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Evaluation of macrophytes suitable for agriculture drainage treatment with respect to their carbon sequestration potential

Dvořáková Březinová, Tereza, Vymazal, Jan
Ecological engineering 2018 v.124 pp. 31-37
Carex nigra, Phalaris arundinacea, Phragmites australis, Scirpus sylvaticus, aboveground biomass, agricultural runoff, carbon sequestration, constructed wetlands, drainage, leaves, macrophytes, nitrogen content, phenolic compounds, Czech Republic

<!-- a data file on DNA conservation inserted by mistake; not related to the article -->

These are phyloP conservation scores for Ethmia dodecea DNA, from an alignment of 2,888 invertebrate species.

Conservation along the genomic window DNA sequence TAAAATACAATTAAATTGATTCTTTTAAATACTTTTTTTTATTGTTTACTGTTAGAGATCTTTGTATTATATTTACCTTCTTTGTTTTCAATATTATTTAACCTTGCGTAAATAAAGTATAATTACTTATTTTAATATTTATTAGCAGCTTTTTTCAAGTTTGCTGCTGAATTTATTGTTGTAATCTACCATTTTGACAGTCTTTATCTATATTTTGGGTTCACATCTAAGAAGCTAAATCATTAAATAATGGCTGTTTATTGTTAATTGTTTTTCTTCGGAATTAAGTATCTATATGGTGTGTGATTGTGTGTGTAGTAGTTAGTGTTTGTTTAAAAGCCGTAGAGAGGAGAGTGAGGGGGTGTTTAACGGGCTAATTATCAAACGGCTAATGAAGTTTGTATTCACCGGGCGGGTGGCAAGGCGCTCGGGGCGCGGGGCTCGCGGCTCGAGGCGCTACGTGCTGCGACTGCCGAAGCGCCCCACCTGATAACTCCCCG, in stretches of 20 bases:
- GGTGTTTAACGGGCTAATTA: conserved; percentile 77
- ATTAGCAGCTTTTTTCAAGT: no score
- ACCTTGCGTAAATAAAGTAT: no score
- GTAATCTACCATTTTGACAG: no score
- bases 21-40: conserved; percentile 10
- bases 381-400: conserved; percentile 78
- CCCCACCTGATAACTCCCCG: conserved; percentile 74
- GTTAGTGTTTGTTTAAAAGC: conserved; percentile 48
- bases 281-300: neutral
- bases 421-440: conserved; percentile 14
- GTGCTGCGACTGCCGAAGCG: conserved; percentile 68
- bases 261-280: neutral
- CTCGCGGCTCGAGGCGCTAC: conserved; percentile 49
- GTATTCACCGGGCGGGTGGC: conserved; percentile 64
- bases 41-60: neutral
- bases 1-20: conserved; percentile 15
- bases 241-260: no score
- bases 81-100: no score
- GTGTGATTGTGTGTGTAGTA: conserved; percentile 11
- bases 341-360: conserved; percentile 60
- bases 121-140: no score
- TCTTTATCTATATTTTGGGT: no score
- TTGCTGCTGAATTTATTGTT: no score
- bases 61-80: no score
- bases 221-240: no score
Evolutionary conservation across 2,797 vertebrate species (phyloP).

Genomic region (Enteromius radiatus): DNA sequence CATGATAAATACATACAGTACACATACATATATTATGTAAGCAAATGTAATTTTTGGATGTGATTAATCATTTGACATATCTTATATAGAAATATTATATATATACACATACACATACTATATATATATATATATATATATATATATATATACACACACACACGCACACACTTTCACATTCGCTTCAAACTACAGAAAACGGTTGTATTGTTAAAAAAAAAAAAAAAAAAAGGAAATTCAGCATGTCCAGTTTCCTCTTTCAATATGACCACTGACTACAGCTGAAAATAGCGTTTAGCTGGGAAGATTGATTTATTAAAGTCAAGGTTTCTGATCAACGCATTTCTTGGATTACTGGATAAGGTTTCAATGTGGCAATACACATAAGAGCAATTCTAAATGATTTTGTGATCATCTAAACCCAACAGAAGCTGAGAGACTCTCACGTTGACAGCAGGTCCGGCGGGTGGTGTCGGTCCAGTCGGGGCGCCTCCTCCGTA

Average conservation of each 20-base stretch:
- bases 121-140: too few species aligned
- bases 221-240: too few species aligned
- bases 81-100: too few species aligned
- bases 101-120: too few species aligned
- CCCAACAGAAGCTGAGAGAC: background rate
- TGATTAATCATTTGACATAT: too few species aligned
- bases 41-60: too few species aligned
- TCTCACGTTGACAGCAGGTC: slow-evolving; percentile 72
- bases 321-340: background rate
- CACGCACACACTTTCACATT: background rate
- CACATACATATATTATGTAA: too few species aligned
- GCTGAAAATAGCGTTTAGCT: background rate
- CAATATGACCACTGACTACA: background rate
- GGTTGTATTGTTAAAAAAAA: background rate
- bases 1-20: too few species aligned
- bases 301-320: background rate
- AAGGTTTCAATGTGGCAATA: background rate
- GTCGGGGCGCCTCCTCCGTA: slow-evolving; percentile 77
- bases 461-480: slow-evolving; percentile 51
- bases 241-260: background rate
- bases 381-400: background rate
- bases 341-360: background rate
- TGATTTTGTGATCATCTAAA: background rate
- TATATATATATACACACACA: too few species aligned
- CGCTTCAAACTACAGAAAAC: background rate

Relationship between the phenolics content and the decomposition rate of Carex nigra, Scirpus sylvaticus, Phalaris arundinacea and Phragmites australis was evaluated in this study. The study was aimed at the selection of plants growing in the Czech Republic, that can be used for constructed wetlands treating agricultural runoff and that can also contribute to carbon sequestration. Plant decomposition was studied using the litterbag experiments lasting 365 days. One set of samples (each plant from three various location in four replicates) were taken after 81, 173, 301 and 365 days and decomposition rate was evaluated. The phenolics concentrations in aboveground biomass of selected macrophytes were varied in narrow range from 6.73 ± 1.26−1 (leaves of P. arundinacea) to 14.09 ± 3.52−1 (C. nigra). On the other hand, decomposition rate significantly varied among different plants and different plan parts as well. The close relationship between the concentrations of phenolics and decomposition rates was found for C. nigra, S. sylvaticus and leaves of P. arundinacea and P. australis in this study – the higher the phenolics concentration, the lower decomposition rate. The study also revealed a very strong relationship between total phenolics/total nitrogen ratio in the biomass, and therefore, the plants with high phenolics content would be more efficient in carbon sequestration. It is necessary to extend the research with the aim to find other plants naturally occurring in the Czech Republic characterized by high concentration of phenolics in the aboveground biomass, thus, having the potential of slow decomposition and high carbon sequestration.